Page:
Regarding Kurt Standiford's hate mail to the Chronicle: I think it only fair that the paper also print letters submitted by skinheads, Jew haters, and other extremists. C'mon! Let's let everyone have their fair say! Would a letter from a "nigger hater" be out of the question in these days and times? How about a neo-Nazi? Then why does the Chronicle continue to be a sounding board for Mr. Standiford? Maybe to show your readers what a misguided human being he is? And where does he get off with the arrogant assumption that we're all Christian? Doesn't he realize that the Bible is not a work of God, but a work of man? Why, it's the most human book of all! And though it is a great book of philosophy, poetry and virtue, it also contains many prejudices of the human race. Mr. Standiford, the Bible also supports slavery, opposes mixed-race marriages, and emphasizes a superiority of men over women. Why should we be surprised if it doesn't condone same-sex love? And how do we know God isn't gay? Maybe he's still in the cosmic closet! If he's straight, then how come after all these millions of years he still isn't married? Perhaps, like you, he has a lot of internalized homophobia to deal with....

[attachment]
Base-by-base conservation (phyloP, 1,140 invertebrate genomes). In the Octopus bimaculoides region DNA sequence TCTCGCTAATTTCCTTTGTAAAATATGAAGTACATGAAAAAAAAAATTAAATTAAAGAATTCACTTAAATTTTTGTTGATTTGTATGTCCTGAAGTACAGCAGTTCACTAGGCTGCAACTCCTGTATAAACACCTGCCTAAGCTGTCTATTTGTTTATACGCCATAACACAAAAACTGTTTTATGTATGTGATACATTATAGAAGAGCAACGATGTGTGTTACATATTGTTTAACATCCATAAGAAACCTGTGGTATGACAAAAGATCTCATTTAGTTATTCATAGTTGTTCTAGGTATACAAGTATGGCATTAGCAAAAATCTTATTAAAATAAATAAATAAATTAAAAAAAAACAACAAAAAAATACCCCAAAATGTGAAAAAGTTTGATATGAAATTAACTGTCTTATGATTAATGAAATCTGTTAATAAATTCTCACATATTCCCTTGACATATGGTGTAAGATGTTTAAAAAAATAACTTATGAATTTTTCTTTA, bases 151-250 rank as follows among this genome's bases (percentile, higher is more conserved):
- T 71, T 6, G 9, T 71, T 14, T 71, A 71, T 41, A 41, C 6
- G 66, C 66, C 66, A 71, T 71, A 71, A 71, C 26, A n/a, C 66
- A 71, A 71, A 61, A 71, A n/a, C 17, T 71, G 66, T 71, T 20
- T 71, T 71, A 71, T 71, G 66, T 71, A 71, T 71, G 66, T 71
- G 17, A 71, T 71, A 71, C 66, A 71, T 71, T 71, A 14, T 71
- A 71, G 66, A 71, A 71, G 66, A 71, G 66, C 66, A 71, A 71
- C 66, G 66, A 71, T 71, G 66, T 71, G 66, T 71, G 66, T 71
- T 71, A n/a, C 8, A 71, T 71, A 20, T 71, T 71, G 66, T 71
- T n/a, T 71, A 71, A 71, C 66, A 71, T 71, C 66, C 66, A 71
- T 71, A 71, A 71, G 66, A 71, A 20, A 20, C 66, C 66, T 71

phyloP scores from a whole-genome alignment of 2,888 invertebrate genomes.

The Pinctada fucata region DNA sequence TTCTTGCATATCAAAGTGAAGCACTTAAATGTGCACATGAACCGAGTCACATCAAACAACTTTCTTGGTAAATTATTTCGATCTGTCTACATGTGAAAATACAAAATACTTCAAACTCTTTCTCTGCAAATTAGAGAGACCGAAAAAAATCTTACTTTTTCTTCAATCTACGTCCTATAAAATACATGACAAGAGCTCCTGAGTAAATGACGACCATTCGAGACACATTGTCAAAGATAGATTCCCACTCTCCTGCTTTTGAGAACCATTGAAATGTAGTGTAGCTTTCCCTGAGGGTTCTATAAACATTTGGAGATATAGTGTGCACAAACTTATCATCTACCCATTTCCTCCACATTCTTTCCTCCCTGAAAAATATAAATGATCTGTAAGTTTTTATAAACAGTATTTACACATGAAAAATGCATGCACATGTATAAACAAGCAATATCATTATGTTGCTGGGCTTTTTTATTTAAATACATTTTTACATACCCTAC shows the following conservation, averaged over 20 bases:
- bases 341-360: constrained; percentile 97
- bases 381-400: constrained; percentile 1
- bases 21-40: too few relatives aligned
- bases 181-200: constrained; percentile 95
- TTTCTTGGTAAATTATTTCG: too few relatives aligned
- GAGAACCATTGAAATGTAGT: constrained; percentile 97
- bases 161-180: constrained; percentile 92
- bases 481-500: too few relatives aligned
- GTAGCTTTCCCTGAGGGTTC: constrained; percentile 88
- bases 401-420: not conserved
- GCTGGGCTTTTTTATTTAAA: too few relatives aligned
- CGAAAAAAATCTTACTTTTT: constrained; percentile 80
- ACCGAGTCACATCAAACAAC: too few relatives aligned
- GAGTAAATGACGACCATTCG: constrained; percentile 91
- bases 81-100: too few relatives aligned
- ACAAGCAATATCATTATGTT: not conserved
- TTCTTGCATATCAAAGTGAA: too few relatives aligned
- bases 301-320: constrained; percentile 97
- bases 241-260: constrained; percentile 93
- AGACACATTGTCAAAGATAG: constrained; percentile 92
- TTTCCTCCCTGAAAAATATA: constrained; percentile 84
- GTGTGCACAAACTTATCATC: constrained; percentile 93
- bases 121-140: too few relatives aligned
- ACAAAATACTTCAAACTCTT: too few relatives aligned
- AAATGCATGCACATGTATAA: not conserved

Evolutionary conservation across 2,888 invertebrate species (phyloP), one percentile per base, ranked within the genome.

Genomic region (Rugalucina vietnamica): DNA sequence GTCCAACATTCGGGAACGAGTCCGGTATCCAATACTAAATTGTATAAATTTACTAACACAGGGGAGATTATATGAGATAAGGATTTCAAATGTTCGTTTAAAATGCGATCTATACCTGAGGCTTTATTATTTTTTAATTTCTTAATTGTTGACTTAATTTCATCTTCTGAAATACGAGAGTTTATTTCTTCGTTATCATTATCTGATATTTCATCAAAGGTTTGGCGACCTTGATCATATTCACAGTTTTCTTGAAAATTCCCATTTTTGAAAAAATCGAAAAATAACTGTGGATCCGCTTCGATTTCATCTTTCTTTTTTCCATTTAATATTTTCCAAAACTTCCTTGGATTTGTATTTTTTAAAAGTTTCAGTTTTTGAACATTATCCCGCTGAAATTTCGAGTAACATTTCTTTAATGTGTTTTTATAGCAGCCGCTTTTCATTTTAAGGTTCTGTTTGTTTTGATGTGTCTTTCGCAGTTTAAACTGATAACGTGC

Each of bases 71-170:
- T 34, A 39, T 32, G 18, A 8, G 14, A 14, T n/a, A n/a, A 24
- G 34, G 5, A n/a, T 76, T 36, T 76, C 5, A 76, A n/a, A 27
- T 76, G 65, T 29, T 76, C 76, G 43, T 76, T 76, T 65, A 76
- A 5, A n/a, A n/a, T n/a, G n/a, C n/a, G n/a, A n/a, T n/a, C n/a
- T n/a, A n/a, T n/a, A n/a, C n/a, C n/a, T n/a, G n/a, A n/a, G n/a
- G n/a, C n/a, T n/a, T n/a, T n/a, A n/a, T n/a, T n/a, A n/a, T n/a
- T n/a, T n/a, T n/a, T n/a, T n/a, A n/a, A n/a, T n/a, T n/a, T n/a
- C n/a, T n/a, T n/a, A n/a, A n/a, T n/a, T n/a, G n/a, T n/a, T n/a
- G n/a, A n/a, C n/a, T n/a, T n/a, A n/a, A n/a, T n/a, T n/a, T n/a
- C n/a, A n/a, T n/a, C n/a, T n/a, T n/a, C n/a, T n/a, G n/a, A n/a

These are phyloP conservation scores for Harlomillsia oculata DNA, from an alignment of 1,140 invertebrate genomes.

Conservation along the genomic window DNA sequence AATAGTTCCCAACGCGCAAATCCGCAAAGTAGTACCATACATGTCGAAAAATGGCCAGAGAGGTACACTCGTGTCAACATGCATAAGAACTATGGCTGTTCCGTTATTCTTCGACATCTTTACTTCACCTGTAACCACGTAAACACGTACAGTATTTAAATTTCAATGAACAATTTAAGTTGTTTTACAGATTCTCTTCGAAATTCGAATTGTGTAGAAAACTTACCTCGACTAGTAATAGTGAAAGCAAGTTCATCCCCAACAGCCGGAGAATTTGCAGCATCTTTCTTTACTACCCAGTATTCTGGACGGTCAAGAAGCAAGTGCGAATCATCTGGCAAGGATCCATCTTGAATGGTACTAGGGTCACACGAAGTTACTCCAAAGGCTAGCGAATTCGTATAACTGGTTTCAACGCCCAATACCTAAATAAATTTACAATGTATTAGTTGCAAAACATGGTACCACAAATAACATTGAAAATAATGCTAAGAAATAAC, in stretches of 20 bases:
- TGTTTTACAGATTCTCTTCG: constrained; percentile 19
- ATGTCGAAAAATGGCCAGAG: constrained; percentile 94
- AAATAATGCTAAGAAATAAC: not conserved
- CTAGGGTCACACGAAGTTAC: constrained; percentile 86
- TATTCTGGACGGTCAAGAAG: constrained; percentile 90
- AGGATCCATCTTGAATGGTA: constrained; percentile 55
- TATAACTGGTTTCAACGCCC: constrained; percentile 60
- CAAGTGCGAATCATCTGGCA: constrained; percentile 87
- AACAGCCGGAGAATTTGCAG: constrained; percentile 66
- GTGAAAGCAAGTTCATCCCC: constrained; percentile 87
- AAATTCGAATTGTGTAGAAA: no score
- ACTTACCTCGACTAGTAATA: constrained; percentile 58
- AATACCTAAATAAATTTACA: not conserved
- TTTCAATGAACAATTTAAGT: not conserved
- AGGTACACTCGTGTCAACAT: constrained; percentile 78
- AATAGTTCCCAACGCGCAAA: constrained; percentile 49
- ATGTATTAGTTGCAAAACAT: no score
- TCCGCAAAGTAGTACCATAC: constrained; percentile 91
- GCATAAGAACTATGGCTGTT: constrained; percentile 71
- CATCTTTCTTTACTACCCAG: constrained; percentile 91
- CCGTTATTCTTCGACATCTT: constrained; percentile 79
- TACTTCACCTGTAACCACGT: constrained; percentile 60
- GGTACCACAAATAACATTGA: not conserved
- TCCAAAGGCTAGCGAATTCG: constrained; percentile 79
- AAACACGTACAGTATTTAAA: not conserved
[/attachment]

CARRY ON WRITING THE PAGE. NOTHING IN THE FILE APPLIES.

Mike Rayburn


Kalling Kathy's Bluff

Editor:

To suggest that Kathy Acker is an opportunist in regard to things like postfeminism, punk, body modification, etc., is a) an irrelevancy in the context of a book review and b) to completely confuse the chronology of her place in these cultures. To suggest that she is a bad writer simply because the reviewer seems to lack a context in which to place her work (which he seems himself to admit at several times during the article) is unfortunate. I, too, often agree with reviews in the New York Times Book Review, but rarely do I feel compelled to write two pages of worth of "yeah, me too," for public consumption. She deserves better than this.

Stephanie Bush


Acker No Hacker

Dear Editor,